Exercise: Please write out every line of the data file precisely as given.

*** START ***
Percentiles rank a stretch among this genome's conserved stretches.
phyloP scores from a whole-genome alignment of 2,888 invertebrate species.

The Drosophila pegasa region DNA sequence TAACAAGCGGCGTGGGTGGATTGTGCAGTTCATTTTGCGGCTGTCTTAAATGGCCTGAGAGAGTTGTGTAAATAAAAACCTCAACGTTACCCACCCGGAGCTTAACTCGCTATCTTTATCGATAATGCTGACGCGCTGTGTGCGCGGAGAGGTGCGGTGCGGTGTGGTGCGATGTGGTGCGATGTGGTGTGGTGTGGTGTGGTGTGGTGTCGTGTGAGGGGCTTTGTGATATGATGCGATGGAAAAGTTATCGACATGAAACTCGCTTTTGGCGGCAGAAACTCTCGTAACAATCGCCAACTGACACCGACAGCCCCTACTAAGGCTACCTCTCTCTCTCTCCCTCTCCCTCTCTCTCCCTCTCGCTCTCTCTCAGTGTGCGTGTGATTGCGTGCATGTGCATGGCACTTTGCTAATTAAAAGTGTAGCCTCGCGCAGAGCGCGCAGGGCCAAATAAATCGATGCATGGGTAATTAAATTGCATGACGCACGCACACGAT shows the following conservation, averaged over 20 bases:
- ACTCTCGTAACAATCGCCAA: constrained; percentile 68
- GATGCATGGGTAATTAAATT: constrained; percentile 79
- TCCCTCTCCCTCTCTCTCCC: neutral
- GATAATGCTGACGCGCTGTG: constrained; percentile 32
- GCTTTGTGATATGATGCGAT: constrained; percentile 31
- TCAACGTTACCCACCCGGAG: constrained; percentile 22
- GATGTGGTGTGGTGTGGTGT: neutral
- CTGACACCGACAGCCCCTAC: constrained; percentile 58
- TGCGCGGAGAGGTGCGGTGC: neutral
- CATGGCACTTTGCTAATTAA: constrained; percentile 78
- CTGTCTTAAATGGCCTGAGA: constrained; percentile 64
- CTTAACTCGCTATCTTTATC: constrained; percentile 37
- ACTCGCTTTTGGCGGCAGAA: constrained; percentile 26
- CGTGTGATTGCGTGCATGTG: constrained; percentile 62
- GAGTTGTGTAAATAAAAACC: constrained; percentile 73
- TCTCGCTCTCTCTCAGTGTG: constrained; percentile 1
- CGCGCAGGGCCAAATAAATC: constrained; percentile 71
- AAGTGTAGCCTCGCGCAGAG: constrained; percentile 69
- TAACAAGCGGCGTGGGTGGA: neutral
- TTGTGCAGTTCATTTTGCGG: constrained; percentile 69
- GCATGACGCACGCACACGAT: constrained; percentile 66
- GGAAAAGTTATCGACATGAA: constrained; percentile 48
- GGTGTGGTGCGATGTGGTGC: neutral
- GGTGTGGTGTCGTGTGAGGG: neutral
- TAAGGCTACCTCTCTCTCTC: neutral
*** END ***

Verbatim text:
Percentiles rank a stretch among this genome's conserved stretches.
phyloP scores from a whole-genome alignment of 2,888 invertebrate species.

The Drosophila pegasa region DNA sequence TAACAAGCGGCGTGGGTGGATTGTGCAGTTCATTTTGCGGCTGTCTTAAATGGCCTGAGAGAGTTGTGTAAATAAAAACCTCAACGTTACCCACCCGGAGCTTAACTCGCTATCTTTATCGATAATGCTGACGCGCTGTGTGCGCGGAGAGGTGCGGTGCGGTGTGGTGCGATGTGGTGCGATGTGGTGTGGTGTGGTGTGGTGTGGTGTCGTGTGAGGGGCTTTGTGATATGATGCGATGGAAAAGTTATCGACATGAAACTCGCTTTTGGCGGCAGAAACTCTCGTAACAATCGCCAACTGACACCGACAGCCCCTACTAAGGCTACCTCTCTCTCTCTCCCTCTCCCTCTCTCTCCCTCTCGCTCTCTCTCAGTGTGCGTGTGATTGCGTGCATGTGCATGGCACTTTGCTAATTAAAAGTGTAGCCTCGCGCAGAGCGCGCAGGGCCAAATAAATCGATGCATGGGTAATTAAATTGCATGACGCACGCACACGAT shows the following conservation, averaged over 20 bases:
- ACTCTCGTAACAATCGCCAA: constrained; percentile 68
- GATGCATGGGTAATTAAATT: constrained; percentile 79
- TCCCTCTCCCTCTCTCTCCC: neutral
- GATAATGCTGACGCGCTGTG: constrained; percentile 32
- GCTTTGTGATATGATGCGAT: constrained; percentile 31
- TCAACGTTACCCACCCGGAG: constrained; percentile 22
- GATGTGGTGTGGTGTGGTGT: neutral
- CTGACACCGACAGCCCCTAC: constrained; percentile 58
- TGCGCGGAGAGGTGCGGTGC: neutral
- CATGGCACTTTGCTAATTAA: constrained; percentile 78
- CTGTCTTAAATGGCCTGAGA: constrained; percentile 64
- CTTAACTCGCTATCTTTATC: constrained; percentile 37
- ACTCGCTTTTGGCGGCAGAA: constrained; percentile 26
- CGTGTGATTGCGTGCATGTG: constrained; percentile 62
- GAGTTGTGTAAATAAAAACC: constrained; percentile 73
- TCTCGCTCTCTCTCAGTGTG: constrained; percentile 1
- CGCGCAGGGCCAAATAAATC: constrained; percentile 71
- AAGTGTAGCCTCGCGCAGAG: constrained; percentile 69
- TAACAAGCGGCGTGGGTGGA: neutral
- TTGTGCAGTTCATTTTGCGG: constrained; percentile 69
- GCATGACGCACGCACACGAT: constrained; percentile 66
- GGAAAAGTTATCGACATGAA: constrained; percentile 48
- GGTGTGGTGCGATGTGGTGC: neutral
- GGTGTGGTGTCGTGTGAGGG: neutral
- TAAGGCTACCTCTCTCTCTC: neutral